Friday, July 17, 2009

Abandoned Horses a Sign of the Times--- Domesticated Horses Cannot Survive on Their Own

Last week I saw the story of a beautiful grey Quarter Horse that was found wandering in Nevada with a very large square patch of it's hide cut away. The person or persons that abandoned the horse, had the forethought to cut the brand off of the horse so that if it was discovered alive, it could not be traced back to its owner(s). Details and the photos are here. The story is disturbing and illustrates the lengths to which many horse owners are going to, to remove their responsibility to their horses. However there is a proper and correct way to give up your horse, this of course certainly was a horrific manner to complete that same task.

Abandonment of a horse is a crime in all 50 states, the fines and penalties vary widely and admittedly these "crimes" are not being prosecuted. Having laws on the books, without enforcement is an empty threat at best. In Indiana in 2008 there was a reported story, that a sheriff department official when called upon to act on the starvation of horses found on a lot, said it could not as the county could not afford to feed them. Rescues, shelters and county facilities across the United States are reporting trailers being pulled up to their doors, with underweight horses being left on their doorsteps. Most owners beg for their horses to be taken in. People generally want to do the right thing and are not negligent, they just can't continue the burden of the cost to feed their horses.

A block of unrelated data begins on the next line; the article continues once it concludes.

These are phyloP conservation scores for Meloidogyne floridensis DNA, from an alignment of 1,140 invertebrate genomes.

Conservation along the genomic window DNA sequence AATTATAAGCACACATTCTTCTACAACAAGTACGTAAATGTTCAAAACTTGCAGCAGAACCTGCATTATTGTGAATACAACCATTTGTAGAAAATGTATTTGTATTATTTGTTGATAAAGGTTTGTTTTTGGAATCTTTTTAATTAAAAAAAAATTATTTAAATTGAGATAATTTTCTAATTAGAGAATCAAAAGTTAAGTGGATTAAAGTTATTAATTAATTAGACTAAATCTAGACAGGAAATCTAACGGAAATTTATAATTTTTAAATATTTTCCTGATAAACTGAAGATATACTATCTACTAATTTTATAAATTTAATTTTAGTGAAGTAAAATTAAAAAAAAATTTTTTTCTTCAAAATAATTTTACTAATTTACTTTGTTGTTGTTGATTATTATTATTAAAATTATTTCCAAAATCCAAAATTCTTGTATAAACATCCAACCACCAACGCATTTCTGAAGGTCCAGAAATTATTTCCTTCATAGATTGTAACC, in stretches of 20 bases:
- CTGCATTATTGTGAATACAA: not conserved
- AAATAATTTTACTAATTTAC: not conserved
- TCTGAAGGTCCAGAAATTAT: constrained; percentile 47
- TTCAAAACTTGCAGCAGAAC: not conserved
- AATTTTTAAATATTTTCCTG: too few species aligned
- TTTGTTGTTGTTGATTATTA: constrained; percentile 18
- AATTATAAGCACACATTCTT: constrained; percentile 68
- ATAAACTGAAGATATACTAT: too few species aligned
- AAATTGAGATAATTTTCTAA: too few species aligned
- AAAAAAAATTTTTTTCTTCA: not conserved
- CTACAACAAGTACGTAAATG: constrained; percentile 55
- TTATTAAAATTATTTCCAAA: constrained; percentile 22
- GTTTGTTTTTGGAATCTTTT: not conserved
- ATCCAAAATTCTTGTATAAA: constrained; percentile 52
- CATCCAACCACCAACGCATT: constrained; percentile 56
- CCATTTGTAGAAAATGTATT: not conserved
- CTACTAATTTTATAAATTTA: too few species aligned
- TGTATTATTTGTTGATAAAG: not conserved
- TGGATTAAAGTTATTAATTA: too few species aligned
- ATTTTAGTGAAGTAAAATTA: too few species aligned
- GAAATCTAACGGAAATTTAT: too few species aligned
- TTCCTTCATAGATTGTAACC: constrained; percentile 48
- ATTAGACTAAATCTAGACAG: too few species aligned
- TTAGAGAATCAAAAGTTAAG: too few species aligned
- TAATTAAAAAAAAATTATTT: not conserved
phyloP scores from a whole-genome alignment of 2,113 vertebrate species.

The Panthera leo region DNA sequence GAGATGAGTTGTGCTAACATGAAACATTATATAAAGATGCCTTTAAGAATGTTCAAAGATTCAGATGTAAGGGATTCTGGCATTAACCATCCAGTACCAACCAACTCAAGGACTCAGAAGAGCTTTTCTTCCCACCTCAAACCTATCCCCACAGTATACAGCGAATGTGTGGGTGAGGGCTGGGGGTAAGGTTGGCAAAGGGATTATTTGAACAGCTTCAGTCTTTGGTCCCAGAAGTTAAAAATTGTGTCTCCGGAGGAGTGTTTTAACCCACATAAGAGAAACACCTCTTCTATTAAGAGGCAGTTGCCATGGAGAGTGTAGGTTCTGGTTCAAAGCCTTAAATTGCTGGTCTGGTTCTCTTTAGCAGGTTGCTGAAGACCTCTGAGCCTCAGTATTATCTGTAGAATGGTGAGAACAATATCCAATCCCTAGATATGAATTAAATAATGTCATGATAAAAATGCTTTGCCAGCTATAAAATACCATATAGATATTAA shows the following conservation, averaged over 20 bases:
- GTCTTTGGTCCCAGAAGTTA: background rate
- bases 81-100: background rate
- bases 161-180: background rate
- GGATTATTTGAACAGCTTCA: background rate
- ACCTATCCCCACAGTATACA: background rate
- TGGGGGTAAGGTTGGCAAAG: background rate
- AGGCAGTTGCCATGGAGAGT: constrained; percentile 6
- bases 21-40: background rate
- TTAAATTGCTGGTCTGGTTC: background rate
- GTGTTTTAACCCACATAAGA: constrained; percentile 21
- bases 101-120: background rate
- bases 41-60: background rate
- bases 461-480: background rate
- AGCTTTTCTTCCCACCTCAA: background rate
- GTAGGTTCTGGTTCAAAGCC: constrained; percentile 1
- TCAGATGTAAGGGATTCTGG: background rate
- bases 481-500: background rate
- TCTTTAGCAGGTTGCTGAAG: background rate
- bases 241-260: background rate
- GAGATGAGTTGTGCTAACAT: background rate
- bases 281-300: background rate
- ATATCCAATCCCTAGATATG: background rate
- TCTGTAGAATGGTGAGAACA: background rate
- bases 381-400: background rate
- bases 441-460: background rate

The economy has forced all of us to rethink how we spend our dollars. Foreclosures have been the norm for the past two years, and people are having to downsize to stay afloat. Pets are now seen as luxuries and many owners have had to make the painful decision to leave them behind. In real estate dealings dogs, cats and other beloved pets are being found in foreclosed homes at an alarming rate.